After the expiration of the Edict of Grace, inquisitors began acting on the secret denunciations, or on the collateral evidence gleaned from those who had "voluntarily" confessed. No direct accusation was initially made to those rounded up. They were kept guessing as to the charges. In their heightened paranoid state, they would sometimes confess to things that in fact were not related to the charges the inquisitors already had drawn up. When the accusation was finally presented, it was stripped of any details which were deemed to jeopardize the identities of the accusers. The accused were allowed to bring forward witnesses on their behalf, but since charges were so riddled with gaps or vagueness to disguise the identity of accusers, seeking witnesses was extremely difficult—not to mention the reluctance of many so called, to put themselves into the net of the inquisitors' attention. As the Spanish Inquisition developed, there was also granted a limited right to defense counsel. But these defense assistants were as hampered as the accused themselves in contesting the charges, and were "court-appointed." In some cases, they were sent by the Inquisition to ostensibly counsel the accused but in actuality, to try to ferret out additional inculpatory information.
Those who continued to insist on their innocence to the tribunal—a distinct minority, given the coercion of the initial phases—would next be subject to torture. In the cases in which torture yielded a confession, it was required that the victim confirm the confession the next day. If the victim abjured the confession, in theory torture could not be re-applied; but the Inquisition often violated this proscription, deeming the initial torture merely "interrupted," not terminated.
The results of all these procedures were that only a tiny minority of those accused, escaped without punishment. Large batches of the accused would be assembled, without the nature of punishment made known to them, until the next date of an auto de fe. There, they would be led through the streets in a special coarse garment, called a sanbenito, and in front of a large populace in some large outdoor space, listen to lengthy sermons and then have their sentence pronounced. Lesser degrees of Judaizing or other activity deemed heretical, might merit the shame of having to wear the sanbenito at a succession of Church days, or some confiscation of property. Others were consigned to varying lengths of prison. Those considered obdurate in false belief, were handed over to a secular authority and consigned to the flames. If any of the so condemned asked to be reconciled with the Church in their last hour, they were garrotted before being tied to the stake, so as to be spared the slower agony of the fire. In its initial period, the auto de fe was a primarily religious act and combined equal elements of shame and punishment. It was only under Philip II's notorious Inquisitor-general Fernando de Valdés, three generations later, that it became, in the words of one historian, "a public festivity rather like bullfighting or fireworks."
The second factor, building directly on the first, is that the Spanish Inquisition soon became a national institution rather than simply an occasional special procedure of the Church. Given the dynamics highlighted above, there was almost an explosion of self-denunciations and accusations from the first (although as the Inquisition spread, there were a few notable instances of certain locales where no one—Old and New Christian alike—would cooperate.) The inquisitors made sure this mass of "evidence" was conveyed to the Crown with the admonition, "See, the dangers of secret Judaizers are even worse than we thought." So much material for investigation poured in over the first ten years of the Inquisition, that in the 1490s, the Edict of Grace was often suspended, because the accumulation of previous accusations made new ones superfluous.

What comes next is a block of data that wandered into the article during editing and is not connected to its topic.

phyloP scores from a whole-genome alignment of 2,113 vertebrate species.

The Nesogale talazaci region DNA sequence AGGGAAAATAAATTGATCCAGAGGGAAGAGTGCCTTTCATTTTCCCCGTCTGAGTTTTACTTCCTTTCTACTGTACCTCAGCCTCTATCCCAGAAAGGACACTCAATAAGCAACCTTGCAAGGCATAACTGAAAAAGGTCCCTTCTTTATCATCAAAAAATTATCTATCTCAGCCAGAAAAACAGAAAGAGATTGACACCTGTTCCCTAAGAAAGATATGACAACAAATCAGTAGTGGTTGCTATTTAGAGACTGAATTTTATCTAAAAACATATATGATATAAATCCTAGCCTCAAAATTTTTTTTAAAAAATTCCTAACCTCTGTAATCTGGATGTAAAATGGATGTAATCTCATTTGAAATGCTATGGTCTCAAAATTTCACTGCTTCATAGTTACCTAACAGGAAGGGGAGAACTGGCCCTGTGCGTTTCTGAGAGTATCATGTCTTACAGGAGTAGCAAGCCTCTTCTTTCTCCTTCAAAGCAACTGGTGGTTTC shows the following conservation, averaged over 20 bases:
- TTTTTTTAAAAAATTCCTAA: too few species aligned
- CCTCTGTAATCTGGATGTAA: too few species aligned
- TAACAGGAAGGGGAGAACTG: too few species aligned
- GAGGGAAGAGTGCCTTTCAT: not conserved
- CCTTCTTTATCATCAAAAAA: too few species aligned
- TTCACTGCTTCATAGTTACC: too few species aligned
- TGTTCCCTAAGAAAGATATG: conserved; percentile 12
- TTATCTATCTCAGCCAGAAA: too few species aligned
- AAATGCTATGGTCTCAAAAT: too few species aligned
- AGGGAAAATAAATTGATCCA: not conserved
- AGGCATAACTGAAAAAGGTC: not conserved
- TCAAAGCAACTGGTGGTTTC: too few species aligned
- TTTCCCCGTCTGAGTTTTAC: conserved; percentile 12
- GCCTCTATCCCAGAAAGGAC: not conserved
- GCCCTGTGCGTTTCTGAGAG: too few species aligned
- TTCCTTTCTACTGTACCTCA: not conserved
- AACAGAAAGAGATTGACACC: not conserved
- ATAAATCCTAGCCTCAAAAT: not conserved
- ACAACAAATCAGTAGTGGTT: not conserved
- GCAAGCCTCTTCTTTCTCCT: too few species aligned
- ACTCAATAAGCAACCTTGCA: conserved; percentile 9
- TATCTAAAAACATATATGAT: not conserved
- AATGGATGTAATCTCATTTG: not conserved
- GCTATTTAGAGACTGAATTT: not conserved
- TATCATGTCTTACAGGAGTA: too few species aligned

At the same time, the inquisitors (and this was a technique especially refined by Tomás de Torquemada) constantly whipped up an atmosphere of hysteria, claiming that the Conversos and Jews were plotting uprisings that threatened the kingdom (especially in light of the concurrent War of Granada; more on this below).
These factors intersected Isabel and Fernando's all-consuming drive to forge a functioning nation-state, rather than a collection of feuding feudal fiefdoms. The two factors intertwined to give Torquemada and Co. an opportunity to create an institutional framework of extraordinary scope.
From its beginnings in Seville in the 1478-81 period, the Inquisition spread its tribunals to all corners of the land within five years. A veritable army of staff developed around it. When Torquemada travelled, he had a retinue of 250 armed men as his escort. In Seville, the Inquisition commandeered one of the major fortresses of the city for its activities there. And in 1483, the giant step of making the Inquisition an official council of government was taken.
Previously Isabel and Fernando had operated with four such councils: the Council of Castile, the Council of State, the Council of Finance, and the Council of Aragon. The newly formed Consejo de la Suprema y General Inquisición (Council of the Supreme and General Inquisition), was the only one with jurisdiction over the entirety of the two joined kingdoms. The fact that the Inquisition was thus so clearly able to insinuate itself as part of the emerging national institutions of Spain, rather than an arm of Vatican jurisdiction, is a clue as to the special power it exerted.